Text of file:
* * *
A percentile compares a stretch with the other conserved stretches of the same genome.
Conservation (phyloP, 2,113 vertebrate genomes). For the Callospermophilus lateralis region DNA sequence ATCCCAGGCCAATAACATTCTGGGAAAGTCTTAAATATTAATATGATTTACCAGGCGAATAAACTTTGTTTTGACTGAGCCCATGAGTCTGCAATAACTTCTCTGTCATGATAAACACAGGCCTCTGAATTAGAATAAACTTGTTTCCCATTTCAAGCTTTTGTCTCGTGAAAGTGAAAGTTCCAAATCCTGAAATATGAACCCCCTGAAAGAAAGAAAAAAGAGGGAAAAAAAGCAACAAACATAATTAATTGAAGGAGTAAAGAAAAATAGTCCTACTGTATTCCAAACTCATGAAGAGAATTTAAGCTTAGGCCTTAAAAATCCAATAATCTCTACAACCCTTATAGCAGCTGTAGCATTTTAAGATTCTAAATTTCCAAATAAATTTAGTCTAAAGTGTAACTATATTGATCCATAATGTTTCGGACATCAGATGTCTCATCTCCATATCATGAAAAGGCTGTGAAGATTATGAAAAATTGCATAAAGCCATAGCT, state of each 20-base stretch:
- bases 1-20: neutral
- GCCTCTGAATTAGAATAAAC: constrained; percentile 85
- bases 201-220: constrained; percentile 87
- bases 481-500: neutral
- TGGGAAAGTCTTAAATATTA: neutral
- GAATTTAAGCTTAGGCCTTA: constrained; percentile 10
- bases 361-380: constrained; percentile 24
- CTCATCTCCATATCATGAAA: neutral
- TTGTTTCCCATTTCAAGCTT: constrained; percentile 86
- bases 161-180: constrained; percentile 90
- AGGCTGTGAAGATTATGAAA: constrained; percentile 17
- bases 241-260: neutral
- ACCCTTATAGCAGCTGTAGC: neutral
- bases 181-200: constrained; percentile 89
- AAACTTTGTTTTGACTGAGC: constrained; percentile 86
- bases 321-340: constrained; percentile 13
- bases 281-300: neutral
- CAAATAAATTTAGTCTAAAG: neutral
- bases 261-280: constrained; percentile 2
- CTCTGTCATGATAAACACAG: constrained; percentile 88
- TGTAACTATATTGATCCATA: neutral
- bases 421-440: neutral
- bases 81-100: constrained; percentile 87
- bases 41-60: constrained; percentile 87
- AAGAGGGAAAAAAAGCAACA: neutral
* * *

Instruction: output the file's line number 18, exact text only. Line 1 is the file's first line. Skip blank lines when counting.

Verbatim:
- bases 321-340: constrained; percentile 13